July 14, 2019
Candidate Jeff Burdick spars with U.S. Rep. Ami Bera
over border emergency bill in first engagement
LA RIVIERA, Calif. – It wasn’t Lincoln-Douglas or even Kamala Harris versus Joe Biden, but yesterday U.S. Rep. Ami Bera (D-CA) and his Democratic primary opponent Jeff Burdick engaged for the first time on a public issue. Burdick appeared to not only win the engagement, but he even caused Bera to momentarily blame House Speaker Nancy Pelosi for a recent Republican legislative victory.
At issue was Congressional response to the humanitarian crisis in detention centers along the U.S.-Mexican border. House Democrats recently advanced a version of the Emergency Border Aid Package. This differed from the Senate Republican version backed by President Trump and Senate Majority Leader Mitch McConnell by featuring stronger oversight and accountability measures to better combat globally condemned detention conditions.
Media outlets such as The New York Times and Politico reported the House version was ready for passage along party lines on June 27.
This would have triggered the need for a Congressional conference committee to negotiate a compromise between the Senate and House versions. But according to reports, the Democratic members of the Bera-founded Problem Solvers Caucus threw their crucial support behind the weaker Republican version and “pushed Pelosi to take up the Senate bill.”
“In the town hall, Bera said House Democrats needed to stand up to President Trump’s dehumanizing policy in the border detention camps,” Burdick later said. “But Bera conveniently omitted how his Problems Solvers Caucus backed Trump and McConnell’s bill. This blocked the House Democrats’ version that was designed to better address the deplorable lack of showers, running water, hot meals and access to health care in the centers.”
The bipartisan Problems Solvers Caucus was co-founded by Bera and presently comprises about 40 moderate members of Congress split evenly between Democrats and Republicans.
While avoiding mention of his caucus’ role in the border bill, Bera did ask the audience to unify against the Republicans. “We have to keep pressure on Mitch McConnell and the Republicans,” Bera said.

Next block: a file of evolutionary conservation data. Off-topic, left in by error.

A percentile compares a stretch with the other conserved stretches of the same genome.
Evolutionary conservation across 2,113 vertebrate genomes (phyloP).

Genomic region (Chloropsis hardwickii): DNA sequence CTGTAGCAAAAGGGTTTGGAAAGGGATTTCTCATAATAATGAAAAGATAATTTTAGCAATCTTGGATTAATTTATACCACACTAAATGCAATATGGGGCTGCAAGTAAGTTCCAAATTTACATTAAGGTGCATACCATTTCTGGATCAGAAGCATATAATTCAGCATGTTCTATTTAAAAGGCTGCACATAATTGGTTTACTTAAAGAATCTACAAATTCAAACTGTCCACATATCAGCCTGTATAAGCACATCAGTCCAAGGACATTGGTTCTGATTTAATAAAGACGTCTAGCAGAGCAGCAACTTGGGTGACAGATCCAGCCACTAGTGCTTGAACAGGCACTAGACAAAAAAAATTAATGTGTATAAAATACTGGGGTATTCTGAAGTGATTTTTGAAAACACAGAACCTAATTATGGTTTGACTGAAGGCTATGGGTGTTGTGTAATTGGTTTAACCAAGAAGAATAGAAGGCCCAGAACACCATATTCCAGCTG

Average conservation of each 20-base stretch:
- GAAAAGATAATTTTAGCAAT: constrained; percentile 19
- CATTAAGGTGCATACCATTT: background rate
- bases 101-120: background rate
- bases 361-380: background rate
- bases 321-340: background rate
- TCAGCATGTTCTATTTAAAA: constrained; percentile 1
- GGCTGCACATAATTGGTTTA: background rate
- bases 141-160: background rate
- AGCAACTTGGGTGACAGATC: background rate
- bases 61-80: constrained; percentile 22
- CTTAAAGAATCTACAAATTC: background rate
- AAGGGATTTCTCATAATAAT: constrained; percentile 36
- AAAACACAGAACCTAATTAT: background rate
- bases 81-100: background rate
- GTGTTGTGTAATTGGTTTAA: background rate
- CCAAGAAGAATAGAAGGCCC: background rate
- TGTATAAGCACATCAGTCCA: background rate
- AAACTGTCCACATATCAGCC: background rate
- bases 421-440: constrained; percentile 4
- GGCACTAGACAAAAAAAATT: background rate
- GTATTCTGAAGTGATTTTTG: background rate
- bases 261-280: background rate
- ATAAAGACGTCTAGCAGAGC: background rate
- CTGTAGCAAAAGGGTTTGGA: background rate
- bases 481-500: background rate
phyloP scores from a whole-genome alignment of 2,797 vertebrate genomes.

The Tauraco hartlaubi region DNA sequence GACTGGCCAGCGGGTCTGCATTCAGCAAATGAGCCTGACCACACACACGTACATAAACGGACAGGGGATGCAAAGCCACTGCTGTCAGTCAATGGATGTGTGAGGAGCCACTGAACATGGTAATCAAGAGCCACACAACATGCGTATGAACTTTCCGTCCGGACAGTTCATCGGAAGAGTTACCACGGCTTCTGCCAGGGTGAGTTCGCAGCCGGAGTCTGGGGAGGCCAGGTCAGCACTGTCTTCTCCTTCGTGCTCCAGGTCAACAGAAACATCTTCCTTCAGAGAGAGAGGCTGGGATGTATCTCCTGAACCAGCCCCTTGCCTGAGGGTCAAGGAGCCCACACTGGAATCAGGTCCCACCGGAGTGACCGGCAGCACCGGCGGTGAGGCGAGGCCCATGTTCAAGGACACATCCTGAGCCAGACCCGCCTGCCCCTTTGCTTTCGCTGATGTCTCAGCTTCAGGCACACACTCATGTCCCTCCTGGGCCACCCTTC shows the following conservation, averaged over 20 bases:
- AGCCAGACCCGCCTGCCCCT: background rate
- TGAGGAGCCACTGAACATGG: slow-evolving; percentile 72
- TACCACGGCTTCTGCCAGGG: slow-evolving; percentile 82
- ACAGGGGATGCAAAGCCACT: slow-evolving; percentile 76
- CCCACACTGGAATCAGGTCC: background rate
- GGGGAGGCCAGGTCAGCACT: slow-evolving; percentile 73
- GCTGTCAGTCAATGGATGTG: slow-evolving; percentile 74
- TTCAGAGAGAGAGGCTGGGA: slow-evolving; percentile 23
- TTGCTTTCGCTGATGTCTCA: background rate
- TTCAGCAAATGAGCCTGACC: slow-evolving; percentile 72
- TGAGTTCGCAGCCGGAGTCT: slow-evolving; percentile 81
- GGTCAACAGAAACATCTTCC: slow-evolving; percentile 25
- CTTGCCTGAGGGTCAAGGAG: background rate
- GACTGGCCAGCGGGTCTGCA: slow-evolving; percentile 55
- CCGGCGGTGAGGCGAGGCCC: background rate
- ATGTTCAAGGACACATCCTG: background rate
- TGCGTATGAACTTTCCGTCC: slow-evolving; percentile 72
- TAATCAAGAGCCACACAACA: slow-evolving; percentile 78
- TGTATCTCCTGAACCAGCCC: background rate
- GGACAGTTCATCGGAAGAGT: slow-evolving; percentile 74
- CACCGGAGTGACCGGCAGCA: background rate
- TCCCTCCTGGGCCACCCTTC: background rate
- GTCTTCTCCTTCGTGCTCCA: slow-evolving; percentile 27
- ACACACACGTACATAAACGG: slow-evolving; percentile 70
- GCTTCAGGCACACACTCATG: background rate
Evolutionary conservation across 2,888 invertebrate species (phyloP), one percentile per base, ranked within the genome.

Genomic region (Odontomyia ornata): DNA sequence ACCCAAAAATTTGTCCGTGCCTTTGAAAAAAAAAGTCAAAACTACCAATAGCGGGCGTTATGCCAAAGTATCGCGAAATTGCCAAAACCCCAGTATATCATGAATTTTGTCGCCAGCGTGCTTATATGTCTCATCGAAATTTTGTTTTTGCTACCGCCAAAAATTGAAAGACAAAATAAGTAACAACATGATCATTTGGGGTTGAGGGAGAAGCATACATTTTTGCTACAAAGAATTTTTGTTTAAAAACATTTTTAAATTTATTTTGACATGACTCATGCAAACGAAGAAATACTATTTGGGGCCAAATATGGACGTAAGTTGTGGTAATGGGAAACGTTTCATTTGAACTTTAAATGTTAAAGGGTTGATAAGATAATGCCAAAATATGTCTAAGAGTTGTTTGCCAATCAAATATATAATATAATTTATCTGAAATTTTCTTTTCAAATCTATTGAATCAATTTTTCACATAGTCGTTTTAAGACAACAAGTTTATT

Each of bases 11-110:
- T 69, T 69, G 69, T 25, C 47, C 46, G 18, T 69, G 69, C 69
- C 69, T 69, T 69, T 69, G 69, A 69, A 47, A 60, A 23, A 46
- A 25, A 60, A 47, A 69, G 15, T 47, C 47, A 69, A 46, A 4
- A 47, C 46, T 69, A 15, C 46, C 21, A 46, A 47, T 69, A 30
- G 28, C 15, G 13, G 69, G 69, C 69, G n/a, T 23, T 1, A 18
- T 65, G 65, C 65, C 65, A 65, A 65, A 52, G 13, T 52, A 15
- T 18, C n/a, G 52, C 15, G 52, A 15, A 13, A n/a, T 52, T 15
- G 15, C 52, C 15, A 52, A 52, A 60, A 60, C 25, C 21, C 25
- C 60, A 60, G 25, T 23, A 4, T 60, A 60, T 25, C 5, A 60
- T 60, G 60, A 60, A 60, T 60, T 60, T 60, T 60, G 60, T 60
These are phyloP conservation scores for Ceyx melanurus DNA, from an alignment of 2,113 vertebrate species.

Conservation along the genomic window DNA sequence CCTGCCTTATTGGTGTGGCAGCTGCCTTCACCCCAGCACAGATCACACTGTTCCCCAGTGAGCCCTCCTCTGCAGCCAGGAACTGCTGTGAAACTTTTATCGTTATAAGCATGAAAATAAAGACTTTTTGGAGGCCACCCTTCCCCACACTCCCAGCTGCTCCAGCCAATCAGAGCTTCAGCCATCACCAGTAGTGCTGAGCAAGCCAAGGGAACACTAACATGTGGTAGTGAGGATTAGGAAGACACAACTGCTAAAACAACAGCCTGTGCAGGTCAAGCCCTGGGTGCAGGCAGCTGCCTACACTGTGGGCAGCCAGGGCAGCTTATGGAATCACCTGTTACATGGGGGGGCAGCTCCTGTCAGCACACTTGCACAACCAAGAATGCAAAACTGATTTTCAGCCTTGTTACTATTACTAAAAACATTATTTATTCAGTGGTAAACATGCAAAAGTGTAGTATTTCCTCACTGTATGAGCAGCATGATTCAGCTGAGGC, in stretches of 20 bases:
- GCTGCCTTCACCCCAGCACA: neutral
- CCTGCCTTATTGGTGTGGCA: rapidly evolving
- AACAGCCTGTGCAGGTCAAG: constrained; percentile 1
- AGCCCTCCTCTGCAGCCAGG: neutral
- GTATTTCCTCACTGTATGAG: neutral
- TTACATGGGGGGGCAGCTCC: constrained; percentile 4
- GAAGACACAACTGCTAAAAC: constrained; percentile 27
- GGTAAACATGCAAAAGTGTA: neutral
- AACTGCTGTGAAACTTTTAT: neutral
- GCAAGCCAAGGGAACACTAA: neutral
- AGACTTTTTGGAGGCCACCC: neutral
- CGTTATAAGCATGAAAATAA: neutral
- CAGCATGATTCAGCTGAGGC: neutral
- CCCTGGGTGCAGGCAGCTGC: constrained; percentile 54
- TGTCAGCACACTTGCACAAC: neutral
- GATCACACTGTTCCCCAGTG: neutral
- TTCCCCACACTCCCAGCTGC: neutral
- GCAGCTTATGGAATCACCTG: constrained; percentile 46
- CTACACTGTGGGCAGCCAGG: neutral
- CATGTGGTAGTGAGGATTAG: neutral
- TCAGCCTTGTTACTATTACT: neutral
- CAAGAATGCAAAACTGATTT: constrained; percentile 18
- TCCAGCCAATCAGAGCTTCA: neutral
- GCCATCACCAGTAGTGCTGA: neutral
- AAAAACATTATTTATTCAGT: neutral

But one question later, the moderator called on Burdick, and Burdick returned the discussion to the border issue.
“You mentioned,“ Burdick addressed Bera, “we have to find more ways to put pressure on Mitch McConnell. I feel in the battle over the House version of the Border Emergency Aid Package, we just gave away that leverage by not going to conference committee. In the last elections, Democrats worked really hard to get that right to have more say on legislation and go to conference committees.”
The audience applauded. Burdick then noted the reports of Bera’s Problem Solvers causing the demise of the House bill and asked what was Bera’s position on the House bill.
“I was fully ready to support the House version,” Bera said, “but at the last moment the Speaker decided that she was going to put the Senate bill on the floor.”
In media reports, Pelosi has only said the House version of the bill “didn’t have the votes” to pass, in a possible reference to the Problem Solvers’ push for the Senate version. Burdick pounced on Bera’s appearing to shift blame onto the House Speaker.
“So do you blame Pelosi?” Burdick asked.
Bera quickly backed off and said he wasn’t blaming Pelosi. This left the audience confused who Bera faulted. Bera moved on and suggested if only the Emergency Border bill had come to a floor vote weeks earlier, perhaps the outcome could have been different.
Earlier in the town hall, Bera said the Senate version wasn’t perfect but that “80 percent of what we wanted was in that bill.” He said the challenge for Democrats is figuring out “how can we get the other 20 percent.”
But as the audience learned in Bera’s exchange with Burdick, that is even more challenging when Bera’s own caucus blocks House Democrats’ efforts to deploy an established negotiating tool such as a Congressional conference committee.
A resident of Arden-Arcade, Burdick is a former journalist, has worked in public affairs in the public and private sectors, and has worked on previous Congressional campaigns.